It is an upright, slender shrub to 1.5 m.  The leaves are obovate and erect, 3-4 mm long on the

main stems, and more crowded and spreading and 2-2.5 mm long on the side branches.  The

flowers are borne in racemes, on short stalks.  The hypanthium is deeply three-ribbed and has

reflexed green appendages.  The sepals are greenish-pink with a silver fringe, becoming lemon-

cream, 4.5-5.5 mm long, with 7-8 fringed lobes.  The petals are bright pink with a pale pink or

white fringe which is further fringed.  They are 6-6.5 mm long, the fringe is 3 mm long.  There

are acute, glandular staminodes, slightly shorter than the stamens.  The style is 5-6 mm long with

a dense beard for ca. 1 mm.



Verticordia luteola var. rosea differs from the typical variety in the flower colour, which is pink,

not yellow.  It flowers later, has slightly larger leaves, a longer petal fringe, and longer stamens

and staminodes.  It occurs further to the west and south-west of the distribution of 

V. luteola var.

luteola

Flowering Period:  December-January

Distribution and Habitat in the Moora District

Known from an area north of Eneabba over a range of ca. 6 km.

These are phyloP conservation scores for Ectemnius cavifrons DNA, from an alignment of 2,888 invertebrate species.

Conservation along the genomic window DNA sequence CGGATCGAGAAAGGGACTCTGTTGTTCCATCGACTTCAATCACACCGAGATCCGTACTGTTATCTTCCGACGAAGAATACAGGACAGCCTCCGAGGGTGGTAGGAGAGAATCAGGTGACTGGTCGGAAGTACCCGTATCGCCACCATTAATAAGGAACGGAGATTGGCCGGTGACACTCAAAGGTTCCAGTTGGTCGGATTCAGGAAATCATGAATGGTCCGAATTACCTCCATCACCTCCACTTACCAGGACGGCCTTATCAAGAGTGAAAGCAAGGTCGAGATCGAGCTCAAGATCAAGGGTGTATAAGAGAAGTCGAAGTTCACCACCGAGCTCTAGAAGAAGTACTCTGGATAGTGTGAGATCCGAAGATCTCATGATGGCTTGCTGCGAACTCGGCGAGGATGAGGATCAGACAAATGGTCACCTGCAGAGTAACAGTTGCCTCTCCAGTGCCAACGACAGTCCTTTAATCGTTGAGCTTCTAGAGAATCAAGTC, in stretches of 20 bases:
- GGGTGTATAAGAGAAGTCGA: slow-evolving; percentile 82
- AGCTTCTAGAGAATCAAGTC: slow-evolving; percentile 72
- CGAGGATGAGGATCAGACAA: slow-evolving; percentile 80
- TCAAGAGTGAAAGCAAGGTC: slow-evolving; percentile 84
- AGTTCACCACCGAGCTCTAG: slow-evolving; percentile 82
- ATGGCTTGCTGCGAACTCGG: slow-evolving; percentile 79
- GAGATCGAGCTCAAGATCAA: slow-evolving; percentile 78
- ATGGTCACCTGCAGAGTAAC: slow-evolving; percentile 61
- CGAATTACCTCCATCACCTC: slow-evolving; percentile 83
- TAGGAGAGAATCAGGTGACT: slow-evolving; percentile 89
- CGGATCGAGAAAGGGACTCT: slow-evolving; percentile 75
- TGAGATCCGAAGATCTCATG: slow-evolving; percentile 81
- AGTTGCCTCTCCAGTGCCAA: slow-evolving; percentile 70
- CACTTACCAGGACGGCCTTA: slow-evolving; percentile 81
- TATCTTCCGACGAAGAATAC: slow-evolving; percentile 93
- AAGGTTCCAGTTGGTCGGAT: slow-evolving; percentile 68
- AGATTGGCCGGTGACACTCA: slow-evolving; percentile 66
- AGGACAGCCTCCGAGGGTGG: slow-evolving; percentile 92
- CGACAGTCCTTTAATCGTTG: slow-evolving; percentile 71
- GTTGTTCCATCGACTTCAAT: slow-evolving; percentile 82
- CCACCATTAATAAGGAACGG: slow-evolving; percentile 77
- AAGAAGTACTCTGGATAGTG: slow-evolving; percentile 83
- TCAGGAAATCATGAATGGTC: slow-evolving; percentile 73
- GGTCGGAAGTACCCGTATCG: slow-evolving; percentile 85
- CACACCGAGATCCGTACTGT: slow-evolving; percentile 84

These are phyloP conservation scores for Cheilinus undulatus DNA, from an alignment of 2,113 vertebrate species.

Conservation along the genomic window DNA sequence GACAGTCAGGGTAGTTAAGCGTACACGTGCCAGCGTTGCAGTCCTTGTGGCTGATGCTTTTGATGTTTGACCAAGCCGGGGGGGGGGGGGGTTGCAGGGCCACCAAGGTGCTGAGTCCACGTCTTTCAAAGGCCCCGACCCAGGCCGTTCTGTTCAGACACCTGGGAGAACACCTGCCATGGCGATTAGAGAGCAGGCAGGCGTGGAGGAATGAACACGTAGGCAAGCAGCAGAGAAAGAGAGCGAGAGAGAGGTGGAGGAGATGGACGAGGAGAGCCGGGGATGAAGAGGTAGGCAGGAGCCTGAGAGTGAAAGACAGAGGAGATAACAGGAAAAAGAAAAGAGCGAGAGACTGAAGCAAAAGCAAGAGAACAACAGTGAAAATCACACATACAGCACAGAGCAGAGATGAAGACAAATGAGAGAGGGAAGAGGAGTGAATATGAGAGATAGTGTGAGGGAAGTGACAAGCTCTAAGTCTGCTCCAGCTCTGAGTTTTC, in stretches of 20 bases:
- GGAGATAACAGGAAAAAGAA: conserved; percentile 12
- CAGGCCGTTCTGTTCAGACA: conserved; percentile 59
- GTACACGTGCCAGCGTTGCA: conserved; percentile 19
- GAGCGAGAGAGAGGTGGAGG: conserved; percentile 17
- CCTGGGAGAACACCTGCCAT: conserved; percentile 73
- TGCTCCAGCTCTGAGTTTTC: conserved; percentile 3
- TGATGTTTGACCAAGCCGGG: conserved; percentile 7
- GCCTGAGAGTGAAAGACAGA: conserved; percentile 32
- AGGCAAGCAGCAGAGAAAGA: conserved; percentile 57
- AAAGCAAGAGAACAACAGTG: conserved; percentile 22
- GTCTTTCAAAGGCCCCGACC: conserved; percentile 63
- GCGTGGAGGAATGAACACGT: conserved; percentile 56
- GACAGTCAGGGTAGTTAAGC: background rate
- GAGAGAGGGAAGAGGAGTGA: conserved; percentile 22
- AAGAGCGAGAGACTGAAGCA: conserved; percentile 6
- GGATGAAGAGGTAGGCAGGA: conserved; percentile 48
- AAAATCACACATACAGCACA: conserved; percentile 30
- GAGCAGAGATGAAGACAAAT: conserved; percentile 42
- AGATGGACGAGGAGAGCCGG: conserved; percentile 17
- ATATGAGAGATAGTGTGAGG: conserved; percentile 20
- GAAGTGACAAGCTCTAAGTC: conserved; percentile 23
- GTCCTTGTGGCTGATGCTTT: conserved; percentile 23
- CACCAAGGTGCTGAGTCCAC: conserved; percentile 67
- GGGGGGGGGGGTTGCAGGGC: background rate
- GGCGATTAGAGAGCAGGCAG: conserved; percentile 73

It grows in deep white sand in low heath to 1 m with very open low woodland of 

Eucalyptus

todtianaBanksia attenuata and B. menziesii, associated species including Allocasuarina humilis,

Calothamnus sp. and Jacksonia sp.

Conservation Status

Current:  Priority 1



Populations Known in the Moora District

Population

Shire

Land Status



Last Survey

No. of Plants

Condition

1. N of Eneabba

I

VCL


25.11.1993

100+


Healthy

2. N of Eneabba

I

VCL


25.11.1993

50+


Healthy

Response to Disturbance

Unknown


Susceptibility to Phytophthora Dieback

Presumed susceptible



Management Requirements

156

-  Ensure that dieback hygiene procedures are carried out at all populations.

-  Collect seed for storage according to the protocols of the Threatened Flora Seed Centre at the

Western Australian Herbarium.



Research Requirements

-  Further survey is required.



References

George (1991), George and George (1994).



157

Verticordia spicata F.Muell. subsp. squamosa A.S.George

MYRTACEAE

Spiked Featherflower

The subspecific name means scaly, referring to the small overlapping leaves.



Verticordia spicata subsp. squamosa is a shrub to 80 cm tall and 1 m wide with a compact, dense

habit.  The leaves are 1.5-2 mm long, rounded to elliptic, with prominent oil glands.  Their

margins are irregularly toothed or fringed with hairs less than 0.5 mm long.  They are pressed to

the stem and closely overlapping.  The flowers are closely packed, forming dense spikes on the

ends of the branches.  They are mauve pink in colour fading to white and are stalkless or with

short stalks.  The hypanthium is honeycombed with obscure ribs and has 5 green reflexed

appendages nearly as long as the tube.

The sepals are 3-4 mm long, fringed and with small basal auricles.  The petals are 3 mm long,

fringed with fine segments more than 1 mm long.  The stamens and staminodes are hairless and